If my memory serves me right, you are the only fund manager who has exposure to PSU stocks. You have been owning EIL Engineers India for three, four, five years now. There seems to be some galvanisation in PSU stocks, BHEL has moved from Rs 25 to Rs 44-45, SAIL from Rs 25 to Rs 34-35, BEL from Rs 60-70 to almost Rs 100 now I am sure EIL would have moved in the similar pattern. Do you still own EIL? Do you think there is money to be made in PSUs because they are now in that so called deep value zone?
Why we have been liking Engineers India for a while is because there are really no individual set of events out there and it is not up for sale. It is not likely to be privatisatised very soon and it is in services business. It does not deem to do any significant capex for growth and it has pretty much a monopoly in the space where it operates. To that extent, Engineers India is more a bet in terms of basically their earnings, their cash flows and the capital efficiency. Of course, post the correction that we have seen in Q1 of this calendar year, we have seen valuations also come off and become very attractive. We continue to own and remain buyers in Engineers India. The business is still rock solid, they had a great March quarter and their outlook for the next one or two years is very strong. At these kinds of valuations, it comes across as one of the most attractive bets not just in the PSU pack but overall without any event or something to really bet on, It still looks attractive for us.
What is your view on SBI Cards because I am yet to meet a classic value investor who says he likes the stock and wants to own it. SBI cards is one of those businesses where the ROCE is north of 30%. Their balance sheet does not need capital to grow. What is your view on a typical proxy on Indian consumer because if we consume more, we will be transacting less via currency notes and more on a credit card or on a digital platform?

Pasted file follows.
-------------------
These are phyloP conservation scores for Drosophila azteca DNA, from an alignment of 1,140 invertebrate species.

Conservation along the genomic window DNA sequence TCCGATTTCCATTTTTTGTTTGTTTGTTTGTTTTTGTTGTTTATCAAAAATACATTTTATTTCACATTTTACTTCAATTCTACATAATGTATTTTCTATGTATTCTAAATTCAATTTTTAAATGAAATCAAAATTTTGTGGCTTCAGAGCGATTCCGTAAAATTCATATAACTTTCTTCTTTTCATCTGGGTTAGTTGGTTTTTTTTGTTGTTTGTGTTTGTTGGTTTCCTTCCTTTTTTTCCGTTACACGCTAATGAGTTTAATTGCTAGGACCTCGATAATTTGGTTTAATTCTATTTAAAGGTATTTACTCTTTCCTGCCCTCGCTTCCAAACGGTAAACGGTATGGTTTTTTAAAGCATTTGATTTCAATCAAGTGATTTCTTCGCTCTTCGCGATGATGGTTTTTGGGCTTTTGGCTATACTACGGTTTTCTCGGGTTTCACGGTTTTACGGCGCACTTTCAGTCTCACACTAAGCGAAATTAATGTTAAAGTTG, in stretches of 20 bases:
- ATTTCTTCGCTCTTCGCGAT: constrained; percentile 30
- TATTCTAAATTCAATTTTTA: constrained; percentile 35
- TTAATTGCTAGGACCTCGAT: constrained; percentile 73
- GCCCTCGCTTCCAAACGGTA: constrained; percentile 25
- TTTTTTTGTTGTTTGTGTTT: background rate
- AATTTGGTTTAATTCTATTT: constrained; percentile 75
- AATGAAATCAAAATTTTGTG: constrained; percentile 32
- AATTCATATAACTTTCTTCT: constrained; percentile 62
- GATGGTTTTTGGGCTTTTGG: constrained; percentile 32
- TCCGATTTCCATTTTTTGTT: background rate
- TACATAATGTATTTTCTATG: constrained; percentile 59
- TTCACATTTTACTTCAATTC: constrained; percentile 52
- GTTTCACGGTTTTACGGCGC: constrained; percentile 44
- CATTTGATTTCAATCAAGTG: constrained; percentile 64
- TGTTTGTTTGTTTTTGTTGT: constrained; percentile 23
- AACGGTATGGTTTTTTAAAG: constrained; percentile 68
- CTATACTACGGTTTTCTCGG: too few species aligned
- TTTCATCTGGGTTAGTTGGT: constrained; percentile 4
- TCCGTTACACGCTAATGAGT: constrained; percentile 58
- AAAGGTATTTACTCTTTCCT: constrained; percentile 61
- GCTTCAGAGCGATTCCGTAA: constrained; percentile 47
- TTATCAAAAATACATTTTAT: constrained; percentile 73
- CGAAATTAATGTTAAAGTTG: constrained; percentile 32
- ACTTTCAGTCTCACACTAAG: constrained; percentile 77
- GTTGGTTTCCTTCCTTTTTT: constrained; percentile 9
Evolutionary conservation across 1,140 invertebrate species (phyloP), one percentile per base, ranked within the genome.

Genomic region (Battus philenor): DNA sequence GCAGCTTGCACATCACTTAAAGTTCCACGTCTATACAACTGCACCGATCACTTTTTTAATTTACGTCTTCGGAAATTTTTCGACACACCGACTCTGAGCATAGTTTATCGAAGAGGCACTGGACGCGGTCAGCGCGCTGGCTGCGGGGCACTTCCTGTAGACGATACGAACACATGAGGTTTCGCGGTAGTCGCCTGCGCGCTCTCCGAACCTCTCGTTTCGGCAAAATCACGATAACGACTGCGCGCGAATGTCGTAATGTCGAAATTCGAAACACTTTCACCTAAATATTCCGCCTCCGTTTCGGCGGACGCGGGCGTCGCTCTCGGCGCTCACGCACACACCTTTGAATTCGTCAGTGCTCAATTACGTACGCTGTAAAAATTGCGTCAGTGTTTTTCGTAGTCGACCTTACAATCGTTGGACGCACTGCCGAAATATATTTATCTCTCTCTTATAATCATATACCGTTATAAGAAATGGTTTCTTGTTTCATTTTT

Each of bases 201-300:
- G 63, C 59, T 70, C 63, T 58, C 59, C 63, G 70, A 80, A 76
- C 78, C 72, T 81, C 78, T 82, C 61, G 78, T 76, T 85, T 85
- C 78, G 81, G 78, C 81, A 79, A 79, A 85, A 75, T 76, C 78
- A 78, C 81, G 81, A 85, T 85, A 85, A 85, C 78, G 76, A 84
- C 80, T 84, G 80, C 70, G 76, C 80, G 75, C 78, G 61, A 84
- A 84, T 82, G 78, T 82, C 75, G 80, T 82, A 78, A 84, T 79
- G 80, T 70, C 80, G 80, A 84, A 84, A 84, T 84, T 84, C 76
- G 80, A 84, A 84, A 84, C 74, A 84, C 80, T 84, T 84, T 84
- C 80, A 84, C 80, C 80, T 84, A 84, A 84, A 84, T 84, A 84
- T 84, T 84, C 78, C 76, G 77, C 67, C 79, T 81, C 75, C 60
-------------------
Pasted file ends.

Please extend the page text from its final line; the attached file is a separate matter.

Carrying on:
That is a very interesting opportunity but I think what has really changed over the last few months is that I think prior to the March selloff or the Q1 selloff, most private banks were trading at relatively higher valuations versus where they are trading right now and so to that extent may be at that point of time a standalone company like SBI cards, made a lot of sense.
But we have to keep in mind that SBI cards is dealing with unsecured business. The loans which they give out are not secured and therefore one has to keep in mind that some of these unsecured spaces are not as safe as you might think and obviously pose a very different kind of risk. My view is that at this stage and given the kind of challenges which the banking and the credit plays are going to witness over the next few quarters in terms of their asset quality, it still makes sense to be with a more universal kind of a bank which is very well run, the portfolio is time tested and all of that.
At this stage, I would probably prefer a very comprehensive well managed private bank versus a standalone credit card company or any other fields. May be, two quarters down the line, if things get normalised, we may see the portfolio of the credit cards business essentially gone through some kind of aging, then maybe it is better to probably take a call then. But for now, well run private banks are a better play versus some of these standalone NBFCs or credit card loan companies.